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Learn about Scrum – Why does Scrum fail – The team is just not ready for a change in their processes to handle Scrum

In the previous post, I took a real life example of a team (Daily Scrum and ScrumMaster) where Scrum was getting implemented, and yet soon after the actual work started, we were finding that things were not going on schedule, and that there were a lot of issues about commitment from the team, analysis revealed that this was due to the ScrumMaster, and when steps were taken to modify things, then we started getting better results.
In this post, I will talk more about a team commitment to implement Scrum, and what happens when Scrum is implemented when a team is not ready; even when outward appearances seem to reveal that the team is ready. There are 2 specific cases that I came across that causes us significant problems.
Case 1: Temporary people from other teams and their feedback: We had a case whereby a team was facing a schedule problem, they had to do a number of features in a certain period of time and they had insufficient resources. So, for a team that was around 8 members, another 4 members was added to their team from another team (where the other team was not doing Scrum, while the first team was implementing Scrum). So, you had a case where 4 new members were added to the team who had no knowledge of Scrum, and nobody really though of even working them through a walkthrough of the benefits of Scrum, its need, its core concepts, etc. Instead, they were presented with a list of what they needed to do, told that there would be a daily meeting where they would have to present their updates, and what they planned for the next day. And in those turbulent times, the meetings seemed totally like Daily Status meetings rather than what the objective of a Daily Scrum meeting is. As a result, when they came back to their parent teams, they informally presented back to their colleagues a version of Scrum that was heavily distorted. When a few of us started talking about what Scrum is, and whether it is something that the team was comfortable with, the feedback we were presented was very different from what we expected, and then we realized that all of this feedback was due to the work that these few team members had. It was also hard to change opinions, since the team members had indeed worked in another Scrum team, and their feedback had the stamp of a realistic portrayal while whatever we spoke about was more in terms of a theoretical presentation of Scrum. The biggest problem was the depiction of the Daily Scrum as a way of generating status, with no value for the people present in the meetings.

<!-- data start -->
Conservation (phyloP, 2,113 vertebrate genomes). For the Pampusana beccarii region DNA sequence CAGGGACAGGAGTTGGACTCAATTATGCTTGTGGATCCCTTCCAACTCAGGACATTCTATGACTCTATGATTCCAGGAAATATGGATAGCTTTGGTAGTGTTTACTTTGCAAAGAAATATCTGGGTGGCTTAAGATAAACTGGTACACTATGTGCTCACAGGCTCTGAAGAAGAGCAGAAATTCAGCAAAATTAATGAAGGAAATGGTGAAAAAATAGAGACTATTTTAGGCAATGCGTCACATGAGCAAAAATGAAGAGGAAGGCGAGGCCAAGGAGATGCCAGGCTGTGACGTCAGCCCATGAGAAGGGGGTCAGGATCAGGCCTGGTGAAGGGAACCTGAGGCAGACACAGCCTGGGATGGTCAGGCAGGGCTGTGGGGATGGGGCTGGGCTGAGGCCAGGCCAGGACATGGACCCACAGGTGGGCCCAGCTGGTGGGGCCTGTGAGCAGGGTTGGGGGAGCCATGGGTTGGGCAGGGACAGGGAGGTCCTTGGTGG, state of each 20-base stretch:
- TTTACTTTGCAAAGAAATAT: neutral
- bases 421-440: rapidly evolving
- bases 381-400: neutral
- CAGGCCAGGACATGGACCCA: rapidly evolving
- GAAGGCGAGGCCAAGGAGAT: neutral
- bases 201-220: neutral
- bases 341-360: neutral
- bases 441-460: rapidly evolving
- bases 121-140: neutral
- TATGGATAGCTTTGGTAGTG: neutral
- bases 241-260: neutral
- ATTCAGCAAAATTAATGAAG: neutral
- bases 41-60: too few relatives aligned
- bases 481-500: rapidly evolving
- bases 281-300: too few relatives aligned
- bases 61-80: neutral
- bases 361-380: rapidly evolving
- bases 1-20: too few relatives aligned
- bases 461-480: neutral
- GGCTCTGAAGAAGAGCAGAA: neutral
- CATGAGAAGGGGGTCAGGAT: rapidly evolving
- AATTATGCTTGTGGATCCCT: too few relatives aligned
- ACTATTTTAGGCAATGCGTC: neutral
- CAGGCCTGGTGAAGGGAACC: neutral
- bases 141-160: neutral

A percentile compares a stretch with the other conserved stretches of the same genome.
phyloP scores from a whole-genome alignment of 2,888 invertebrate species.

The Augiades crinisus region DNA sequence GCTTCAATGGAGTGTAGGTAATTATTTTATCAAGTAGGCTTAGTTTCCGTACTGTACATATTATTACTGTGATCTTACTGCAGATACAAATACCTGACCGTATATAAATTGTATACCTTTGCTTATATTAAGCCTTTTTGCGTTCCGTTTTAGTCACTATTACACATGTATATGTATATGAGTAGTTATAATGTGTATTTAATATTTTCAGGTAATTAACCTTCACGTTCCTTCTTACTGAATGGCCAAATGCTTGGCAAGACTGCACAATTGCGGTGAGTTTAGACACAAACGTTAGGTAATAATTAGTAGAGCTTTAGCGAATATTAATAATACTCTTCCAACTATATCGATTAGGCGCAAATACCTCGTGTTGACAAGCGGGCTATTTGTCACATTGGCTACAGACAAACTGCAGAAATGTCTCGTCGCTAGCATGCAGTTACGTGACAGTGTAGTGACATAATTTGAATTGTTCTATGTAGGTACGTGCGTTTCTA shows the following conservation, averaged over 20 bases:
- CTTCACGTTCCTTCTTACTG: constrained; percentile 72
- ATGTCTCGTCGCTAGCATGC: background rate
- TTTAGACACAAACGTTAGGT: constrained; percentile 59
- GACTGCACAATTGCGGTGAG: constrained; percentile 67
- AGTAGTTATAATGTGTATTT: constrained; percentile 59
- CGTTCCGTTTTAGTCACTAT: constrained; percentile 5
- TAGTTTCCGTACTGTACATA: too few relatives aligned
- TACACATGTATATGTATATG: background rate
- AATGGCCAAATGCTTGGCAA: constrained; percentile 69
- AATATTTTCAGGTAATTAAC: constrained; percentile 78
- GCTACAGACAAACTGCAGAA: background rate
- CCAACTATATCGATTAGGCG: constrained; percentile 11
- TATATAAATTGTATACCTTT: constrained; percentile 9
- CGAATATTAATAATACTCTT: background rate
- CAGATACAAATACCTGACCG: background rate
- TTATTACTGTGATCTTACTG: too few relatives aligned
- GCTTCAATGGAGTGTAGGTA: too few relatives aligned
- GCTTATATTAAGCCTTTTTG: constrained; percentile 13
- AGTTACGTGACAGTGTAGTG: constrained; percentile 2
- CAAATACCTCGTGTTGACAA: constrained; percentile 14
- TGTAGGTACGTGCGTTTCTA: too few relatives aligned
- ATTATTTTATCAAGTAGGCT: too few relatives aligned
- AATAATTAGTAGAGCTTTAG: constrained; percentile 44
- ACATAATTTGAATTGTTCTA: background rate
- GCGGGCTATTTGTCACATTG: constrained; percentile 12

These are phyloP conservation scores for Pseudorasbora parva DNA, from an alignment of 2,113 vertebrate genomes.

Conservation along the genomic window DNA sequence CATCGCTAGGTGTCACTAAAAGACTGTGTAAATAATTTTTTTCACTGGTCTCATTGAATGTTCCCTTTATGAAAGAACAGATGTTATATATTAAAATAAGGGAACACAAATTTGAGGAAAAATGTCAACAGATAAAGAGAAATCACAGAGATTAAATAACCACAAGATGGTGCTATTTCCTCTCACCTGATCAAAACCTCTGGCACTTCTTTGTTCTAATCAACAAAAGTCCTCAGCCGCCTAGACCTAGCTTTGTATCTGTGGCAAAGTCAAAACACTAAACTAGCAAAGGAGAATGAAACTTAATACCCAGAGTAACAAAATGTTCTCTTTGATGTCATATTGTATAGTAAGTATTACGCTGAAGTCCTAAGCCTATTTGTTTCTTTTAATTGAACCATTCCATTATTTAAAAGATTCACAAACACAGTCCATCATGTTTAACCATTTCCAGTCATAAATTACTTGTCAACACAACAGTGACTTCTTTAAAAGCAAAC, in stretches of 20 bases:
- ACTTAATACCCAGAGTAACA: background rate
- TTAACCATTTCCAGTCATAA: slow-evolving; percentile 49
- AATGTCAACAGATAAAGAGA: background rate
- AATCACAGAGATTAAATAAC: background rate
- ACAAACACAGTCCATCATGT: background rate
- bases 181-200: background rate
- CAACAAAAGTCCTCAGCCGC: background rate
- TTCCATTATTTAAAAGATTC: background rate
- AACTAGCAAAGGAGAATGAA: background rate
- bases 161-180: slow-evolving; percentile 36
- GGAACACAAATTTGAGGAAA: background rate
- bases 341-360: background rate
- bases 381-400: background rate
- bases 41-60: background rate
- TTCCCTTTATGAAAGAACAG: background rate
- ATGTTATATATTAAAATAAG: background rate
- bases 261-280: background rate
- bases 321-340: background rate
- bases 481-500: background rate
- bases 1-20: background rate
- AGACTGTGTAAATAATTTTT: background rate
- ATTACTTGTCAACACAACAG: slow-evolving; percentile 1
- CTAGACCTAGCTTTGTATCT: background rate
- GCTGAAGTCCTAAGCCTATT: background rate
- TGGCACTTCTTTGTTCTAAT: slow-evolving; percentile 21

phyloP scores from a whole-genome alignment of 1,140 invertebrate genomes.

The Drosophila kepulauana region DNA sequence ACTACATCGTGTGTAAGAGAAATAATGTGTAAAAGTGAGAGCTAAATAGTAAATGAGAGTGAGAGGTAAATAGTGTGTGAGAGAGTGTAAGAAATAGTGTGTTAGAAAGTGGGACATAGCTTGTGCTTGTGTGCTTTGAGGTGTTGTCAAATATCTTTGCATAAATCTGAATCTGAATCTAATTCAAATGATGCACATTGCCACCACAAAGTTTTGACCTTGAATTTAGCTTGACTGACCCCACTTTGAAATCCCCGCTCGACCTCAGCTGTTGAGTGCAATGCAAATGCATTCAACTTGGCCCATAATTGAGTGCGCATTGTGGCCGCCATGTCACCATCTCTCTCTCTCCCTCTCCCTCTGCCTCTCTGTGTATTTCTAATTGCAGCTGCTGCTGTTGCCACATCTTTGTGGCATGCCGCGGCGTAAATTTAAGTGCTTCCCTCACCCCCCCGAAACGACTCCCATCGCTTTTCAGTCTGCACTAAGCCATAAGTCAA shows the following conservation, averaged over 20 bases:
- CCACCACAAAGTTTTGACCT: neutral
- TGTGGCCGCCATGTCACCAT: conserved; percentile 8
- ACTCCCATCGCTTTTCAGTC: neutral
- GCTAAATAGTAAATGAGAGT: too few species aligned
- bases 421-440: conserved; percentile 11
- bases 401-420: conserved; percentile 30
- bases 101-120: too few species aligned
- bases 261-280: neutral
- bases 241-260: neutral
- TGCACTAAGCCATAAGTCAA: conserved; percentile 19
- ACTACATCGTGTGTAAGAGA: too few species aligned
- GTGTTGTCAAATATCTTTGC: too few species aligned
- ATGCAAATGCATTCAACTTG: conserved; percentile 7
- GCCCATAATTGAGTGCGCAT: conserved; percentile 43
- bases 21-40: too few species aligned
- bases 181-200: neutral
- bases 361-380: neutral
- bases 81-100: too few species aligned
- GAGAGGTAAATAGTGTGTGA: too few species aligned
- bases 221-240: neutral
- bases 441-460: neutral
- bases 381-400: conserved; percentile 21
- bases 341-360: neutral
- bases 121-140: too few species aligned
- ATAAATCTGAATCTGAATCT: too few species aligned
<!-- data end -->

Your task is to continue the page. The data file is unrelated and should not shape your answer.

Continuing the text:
Case 2: This one is a shorter portrayal. The team had a number of people who had spent 5 plus years on the same product, and who were used to the way we were doing things, they are very uncomfortable with some of the concepts of doing Scrum, most of it centered around the concept of a Daily Scrum meetings. In a couple of situations, other teams have taken to doing a daily meeting when in panic situations, and calling such meetings as a Daily Scrum. These daily discussions did benefit the teams, but have unfortunately led to a perception that the Daily Scrum meeting is a good way to fight situations when the team is in problems, but not on a regular basis. For these teams, we are now struggling to provide a level of training that would show them the benefits, since the mistakes made by other teams have a perception that has caused setbacks.

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